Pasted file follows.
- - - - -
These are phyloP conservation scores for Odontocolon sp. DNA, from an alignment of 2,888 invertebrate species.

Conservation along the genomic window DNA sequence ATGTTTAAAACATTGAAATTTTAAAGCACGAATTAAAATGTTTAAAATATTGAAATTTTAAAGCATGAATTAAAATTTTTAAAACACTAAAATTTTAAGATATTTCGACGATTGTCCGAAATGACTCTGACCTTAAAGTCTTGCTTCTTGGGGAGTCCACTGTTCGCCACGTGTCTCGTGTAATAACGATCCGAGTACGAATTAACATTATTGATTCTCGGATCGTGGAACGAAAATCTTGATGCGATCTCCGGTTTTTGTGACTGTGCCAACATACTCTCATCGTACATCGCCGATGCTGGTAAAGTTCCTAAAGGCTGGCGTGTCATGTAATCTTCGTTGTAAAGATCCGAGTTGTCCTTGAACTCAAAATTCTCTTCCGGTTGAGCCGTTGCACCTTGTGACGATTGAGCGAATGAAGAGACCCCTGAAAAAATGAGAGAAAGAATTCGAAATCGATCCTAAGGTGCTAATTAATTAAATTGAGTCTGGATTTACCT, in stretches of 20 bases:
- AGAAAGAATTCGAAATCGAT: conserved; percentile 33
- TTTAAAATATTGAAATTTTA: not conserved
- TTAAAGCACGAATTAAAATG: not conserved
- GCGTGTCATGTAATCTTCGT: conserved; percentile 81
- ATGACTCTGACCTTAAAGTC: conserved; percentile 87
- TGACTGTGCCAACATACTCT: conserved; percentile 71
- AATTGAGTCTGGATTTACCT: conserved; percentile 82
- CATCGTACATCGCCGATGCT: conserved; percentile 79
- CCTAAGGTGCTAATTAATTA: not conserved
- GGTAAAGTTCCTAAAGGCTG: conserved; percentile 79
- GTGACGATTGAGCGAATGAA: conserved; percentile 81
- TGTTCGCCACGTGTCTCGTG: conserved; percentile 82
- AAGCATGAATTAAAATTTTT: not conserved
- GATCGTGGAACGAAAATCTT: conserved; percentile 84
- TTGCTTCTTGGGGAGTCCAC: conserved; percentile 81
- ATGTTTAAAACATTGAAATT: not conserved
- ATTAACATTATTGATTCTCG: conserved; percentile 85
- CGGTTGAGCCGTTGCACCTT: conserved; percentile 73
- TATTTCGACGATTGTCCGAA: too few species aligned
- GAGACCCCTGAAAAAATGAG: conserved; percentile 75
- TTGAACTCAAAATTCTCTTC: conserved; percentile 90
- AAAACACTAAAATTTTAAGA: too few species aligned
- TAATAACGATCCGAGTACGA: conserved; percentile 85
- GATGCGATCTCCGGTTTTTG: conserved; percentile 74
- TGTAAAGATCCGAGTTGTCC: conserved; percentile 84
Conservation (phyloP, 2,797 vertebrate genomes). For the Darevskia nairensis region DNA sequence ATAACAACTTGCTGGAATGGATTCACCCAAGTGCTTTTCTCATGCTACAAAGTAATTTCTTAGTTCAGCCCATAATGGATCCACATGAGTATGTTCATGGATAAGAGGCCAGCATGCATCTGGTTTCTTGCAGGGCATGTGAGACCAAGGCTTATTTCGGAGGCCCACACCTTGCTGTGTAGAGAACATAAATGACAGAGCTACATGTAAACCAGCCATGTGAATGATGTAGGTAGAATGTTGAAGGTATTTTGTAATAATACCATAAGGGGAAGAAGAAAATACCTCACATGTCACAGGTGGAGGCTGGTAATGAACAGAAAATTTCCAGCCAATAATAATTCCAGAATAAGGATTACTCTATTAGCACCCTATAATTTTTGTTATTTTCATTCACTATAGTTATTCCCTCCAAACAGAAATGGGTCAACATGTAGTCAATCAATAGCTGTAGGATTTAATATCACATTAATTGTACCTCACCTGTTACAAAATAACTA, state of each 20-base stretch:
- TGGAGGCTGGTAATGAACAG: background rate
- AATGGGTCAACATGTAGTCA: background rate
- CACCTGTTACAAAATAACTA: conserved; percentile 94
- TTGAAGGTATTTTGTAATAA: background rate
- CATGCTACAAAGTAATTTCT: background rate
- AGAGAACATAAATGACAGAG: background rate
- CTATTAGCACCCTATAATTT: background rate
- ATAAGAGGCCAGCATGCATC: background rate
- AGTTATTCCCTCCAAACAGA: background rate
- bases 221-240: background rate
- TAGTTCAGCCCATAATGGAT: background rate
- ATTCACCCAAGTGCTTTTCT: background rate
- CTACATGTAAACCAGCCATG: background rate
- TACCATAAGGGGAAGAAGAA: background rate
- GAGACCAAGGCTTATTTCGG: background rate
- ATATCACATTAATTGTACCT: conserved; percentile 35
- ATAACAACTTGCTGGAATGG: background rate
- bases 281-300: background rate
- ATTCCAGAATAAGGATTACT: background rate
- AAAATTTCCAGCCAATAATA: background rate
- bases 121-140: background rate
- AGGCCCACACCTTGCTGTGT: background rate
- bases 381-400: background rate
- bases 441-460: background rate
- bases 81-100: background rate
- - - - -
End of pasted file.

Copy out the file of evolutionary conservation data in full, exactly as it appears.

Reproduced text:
These are phyloP conservation scores for Odontocolon sp. DNA, from an alignment of 2,888 invertebrate species.

Conservation along the genomic window DNA sequence ATGTTTAAAACATTGAAATTTTAAAGCACGAATTAAAATGTTTAAAATATTGAAATTTTAAAGCATGAATTAAAATTTTTAAAACACTAAAATTTTAAGATATTTCGACGATTGTCCGAAATGACTCTGACCTTAAAGTCTTGCTTCTTGGGGAGTCCACTGTTCGCCACGTGTCTCGTGTAATAACGATCCGAGTACGAATTAACATTATTGATTCTCGGATCGTGGAACGAAAATCTTGATGCGATCTCCGGTTTTTGTGACTGTGCCAACATACTCTCATCGTACATCGCCGATGCTGGTAAAGTTCCTAAAGGCTGGCGTGTCATGTAATCTTCGTTGTAAAGATCCGAGTTGTCCTTGAACTCAAAATTCTCTTCCGGTTGAGCCGTTGCACCTTGTGACGATTGAGCGAATGAAGAGACCCCTGAAAAAATGAGAGAAAGAATTCGAAATCGATCCTAAGGTGCTAATTAATTAAATTGAGTCTGGATTTACCT, in stretches of 20 bases:
- AGAAAGAATTCGAAATCGAT: conserved; percentile 33
- TTTAAAATATTGAAATTTTA: not conserved
- TTAAAGCACGAATTAAAATG: not conserved
- GCGTGTCATGTAATCTTCGT: conserved; percentile 81
- ATGACTCTGACCTTAAAGTC: conserved; percentile 87
- TGACTGTGCCAACATACTCT: conserved; percentile 71
- AATTGAGTCTGGATTTACCT: conserved; percentile 82
- CATCGTACATCGCCGATGCT: conserved; percentile 79
- CCTAAGGTGCTAATTAATTA: not conserved
- GGTAAAGTTCCTAAAGGCTG: conserved; percentile 79
- GTGACGATTGAGCGAATGAA: conserved; percentile 81
- TGTTCGCCACGTGTCTCGTG: conserved; percentile 82
- AAGCATGAATTAAAATTTTT: not conserved
- GATCGTGGAACGAAAATCTT: conserved; percentile 84
- TTGCTTCTTGGGGAGTCCAC: conserved; percentile 81
- ATGTTTAAAACATTGAAATT: not conserved
- ATTAACATTATTGATTCTCG: conserved; percentile 85
- CGGTTGAGCCGTTGCACCTT: conserved; percentile 73
- TATTTCGACGATTGTCCGAA: too few species aligned
- GAGACCCCTGAAAAAATGAG: conserved; percentile 75
- TTGAACTCAAAATTCTCTTC: conserved; percentile 90
- AAAACACTAAAATTTTAAGA: too few species aligned
- TAATAACGATCCGAGTACGA: conserved; percentile 85
- GATGCGATCTCCGGTTTTTG: conserved; percentile 74
- TGTAAAGATCCGAGTTGTCC: conserved; percentile 84
Conservation (phyloP, 2,797 vertebrate genomes). For the Darevskia nairensis region DNA sequence ATAACAACTTGCTGGAATGGATTCACCCAAGTGCTTTTCTCATGCTACAAAGTAATTTCTTAGTTCAGCCCATAATGGATCCACATGAGTATGTTCATGGATAAGAGGCCAGCATGCATCTGGTTTCTTGCAGGGCATGTGAGACCAAGGCTTATTTCGGAGGCCCACACCTTGCTGTGTAGAGAACATAAATGACAGAGCTACATGTAAACCAGCCATGTGAATGATGTAGGTAGAATGTTGAAGGTATTTTGTAATAATACCATAAGGGGAAGAAGAAAATACCTCACATGTCACAGGTGGAGGCTGGTAATGAACAGAAAATTTCCAGCCAATAATAATTCCAGAATAAGGATTACTCTATTAGCACCCTATAATTTTTGTTATTTTCATTCACTATAGTTATTCCCTCCAAACAGAAATGGGTCAACATGTAGTCAATCAATAGCTGTAGGATTTAATATCACATTAATTGTACCTCACCTGTTACAAAATAACTA, state of each 20-base stretch:
- TGGAGGCTGGTAATGAACAG: background rate
- AATGGGTCAACATGTAGTCA: background rate
- CACCTGTTACAAAATAACTA: conserved; percentile 94
- TTGAAGGTATTTTGTAATAA: background rate
- CATGCTACAAAGTAATTTCT: background rate
- AGAGAACATAAATGACAGAG: background rate
- CTATTAGCACCCTATAATTT: background rate
- ATAAGAGGCCAGCATGCATC: background rate
- AGTTATTCCCTCCAAACAGA: background rate
- bases 221-240: background rate
- TAGTTCAGCCCATAATGGAT: background rate
- ATTCACCCAAGTGCTTTTCT: background rate
- CTACATGTAAACCAGCCATG: background rate
- TACCATAAGGGGAAGAAGAA: background rate
- GAGACCAAGGCTTATTTCGG: background rate
- ATATCACATTAATTGTACCT: conserved; percentile 35
- ATAACAACTTGCTGGAATGG: background rate
- bases 281-300: background rate
- ATTCCAGAATAAGGATTACT: background rate
- AAAATTTCCAGCCAATAATA: background rate
- bases 121-140: background rate
- AGGCCCACACCTTGCTGTGT: background rate
- bases 381-400: background rate
- bases 441-460: background rate
- bases 81-100: background rate